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Sam Asano's Let's Invent: Inventors need to have lots of intuition, instincts, creativity

July 13. 2014 9:08PM

Last week, I described the basic assumption in the animal world that the maximum speed of a species and its degree of protection from predators has a counter-proportional relationship. Namely the faster the animal can run, the thinner its armor.

A cheetah that is clocked at 70 mph doesn’t really need heavy armor. Thus it has none. Meanwhile, the giant tortoise that could run at the blitzkrieg speed of 0.17 mph is covered by tank-like armor. The relationship is cursory and nonquantitative.

And that’s what an inventor needs as a part of instinct. In all aspects of inventions, pragmatism should be applied first and then precise calculation second if it is needed.

Thomas Edison was once looking for an assistant. It was customary that his interview consisted of various questions about the candidate with one significant question that Edison considered important. At one such interview he showed a candidate his light bulb and asked to compute the volume without destroying the bulb. The candidate started earnestly the process of computing the volume by using a three-dimensional integrating equation. After some serious concentration in pushing a pencil, this candidate came up with a figure. The work took about 30 minutes.

Edison took the answer from the candidate. Then he took a beaker and filled it with water to the brim. Then, he dipped the bulb fully into the beaker. A quantity of water overflowed. When he pulled the light bulb out of the beaker, it was no longer full to the brim. Edison read the water level, and read off the volume. This took about two minutes. He then said to the candidate to recheck the figure as he thought there was some error. Edison was right.

This candidate didn’t ask Edison the reason why the measurement was needed. Does it have to be very precise? Can it be an approximate figure? How fast did Edison want the answer? My feeling is that Edison was looking for the candidate’s instinctive grasp of the problem. Namely intuition.

In science intuition plays a major role in discovery, innovation and invention. Using many layers of mathematical equations to solve problems is impressive, but complex procedures could also introduce errors. You must sharpen the sense of intuition if you want to succeed as an inventor.

Pet projects

From time to time I list particular industries for our 99 percent inventors to examine in their effort to find items to invent. Let’s not forget that the necessary condition for an invention to succeed is to solve an existing problem. Whether the industry you want to work in is new or old doesn’t matter. A solution looking for a problem just isn’t going to work. However, the larger the industry, it is probably easier for you to find some nooks and crannies to get into.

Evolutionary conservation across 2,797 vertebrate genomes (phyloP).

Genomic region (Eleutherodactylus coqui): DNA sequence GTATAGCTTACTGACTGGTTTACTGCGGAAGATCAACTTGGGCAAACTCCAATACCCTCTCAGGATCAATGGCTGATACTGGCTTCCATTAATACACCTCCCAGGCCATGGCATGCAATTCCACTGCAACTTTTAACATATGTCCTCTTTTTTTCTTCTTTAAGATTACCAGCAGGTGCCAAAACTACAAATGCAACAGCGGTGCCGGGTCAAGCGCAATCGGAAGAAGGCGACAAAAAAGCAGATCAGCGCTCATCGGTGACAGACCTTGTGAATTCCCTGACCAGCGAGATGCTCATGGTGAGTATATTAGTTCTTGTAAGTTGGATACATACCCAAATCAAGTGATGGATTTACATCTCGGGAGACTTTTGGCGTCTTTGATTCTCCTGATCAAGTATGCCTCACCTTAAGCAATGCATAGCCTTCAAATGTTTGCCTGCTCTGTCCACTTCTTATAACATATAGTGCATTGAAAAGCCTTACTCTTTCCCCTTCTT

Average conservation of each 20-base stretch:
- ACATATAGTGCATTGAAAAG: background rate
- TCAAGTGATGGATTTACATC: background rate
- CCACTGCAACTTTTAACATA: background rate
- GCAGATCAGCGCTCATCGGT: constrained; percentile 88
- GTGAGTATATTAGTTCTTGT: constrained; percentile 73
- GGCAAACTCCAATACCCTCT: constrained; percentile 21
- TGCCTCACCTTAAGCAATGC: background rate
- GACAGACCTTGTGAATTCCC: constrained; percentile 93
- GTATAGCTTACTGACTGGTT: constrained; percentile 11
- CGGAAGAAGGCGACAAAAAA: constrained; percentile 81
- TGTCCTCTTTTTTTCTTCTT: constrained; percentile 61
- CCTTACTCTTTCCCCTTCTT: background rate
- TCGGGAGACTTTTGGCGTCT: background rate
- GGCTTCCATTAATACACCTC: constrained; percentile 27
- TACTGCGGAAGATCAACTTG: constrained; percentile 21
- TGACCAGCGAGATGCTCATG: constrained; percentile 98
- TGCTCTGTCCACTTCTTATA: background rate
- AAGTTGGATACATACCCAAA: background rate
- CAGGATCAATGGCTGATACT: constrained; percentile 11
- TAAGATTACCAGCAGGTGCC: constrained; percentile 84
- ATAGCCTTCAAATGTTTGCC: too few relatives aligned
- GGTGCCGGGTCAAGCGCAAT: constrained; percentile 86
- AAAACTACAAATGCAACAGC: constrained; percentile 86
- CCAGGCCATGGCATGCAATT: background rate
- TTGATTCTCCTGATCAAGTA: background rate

Remember you are a little guy starting out, so do not challenge something huge that is far beyond your means. There are some very successful people in this world who came out of nowhere and succeeded in starting enterprises that people thought impossible. Elon Musk of Tesla and SpaceX is one, and Richard Branson of Virgin Airlines is another. However, instead of dreaming to duplicate their success, I suggest dreaming of just getting one little invention going. A Chinese proverb says “Know your enemy first. Then know about yourself. You would often find that war is not necessary.”

One of the most important criteria in getting an invention accomplished and making a profit from it is to look for an industry that is growing steadily. There are many industries that look fancy and attractive for amateurs. But if you plot their growth curves, you’d find they are often like the saw tooth. Up slowly and down fast. Plus overall growth from year to year isn’t there.

One industry that has been growing steadily without even a single year of dip is the pet industry. As you see the growth curve of FIG 1, the industry has been growing steadily at the rate of 6.4 percent per year. It even grew through the bad recession of 2006 to 2009. The expenditure of roughly $60 million in 2014 means roughly $195 spent per capita in this country.

The growth rate of a steady 6.4 percent is a great figure by any comparison. To fully appreciate the great rate of growth, the industry expenditure will grow by approximately $4 billion every year for now. That $4 billion is entirely from new business, which didn’t exist before. If you like animals such as dogs, cats, birds and other species, get your inventive mind working to come up with some ideas that solve problems.

The reason why I recommend you to work in the growing industry is that you could make mistakes, and they will be soon forgotten through the pace of growth. That isn’t the case if you work in the industry that is either stagnant or shrinking. Your precious capital, if any, will be soon spent with no return. Another advantage in working in a steadily growing industry is that the capacity you build can be likely operated at an efficient and steady rate. That means cost of operation is steady and controllable.

Good, good and good. Please observe the growth curve of the pet industry carefully. It has no dip.

Shintaro “Sam” Asano of New Castle, who speaks and writes English as a second language, was named by MIT in 2011 as one of the 10 most influential inventors of the 20th century who’s improved our life. He is a businessman and inventor in the field of electronics and mechanical systems, and is credited as the original inventor of the portable fax machine. He developed a data tablet used in the retail point of sale to capture customer signatures when credit cards are used. Write to him at


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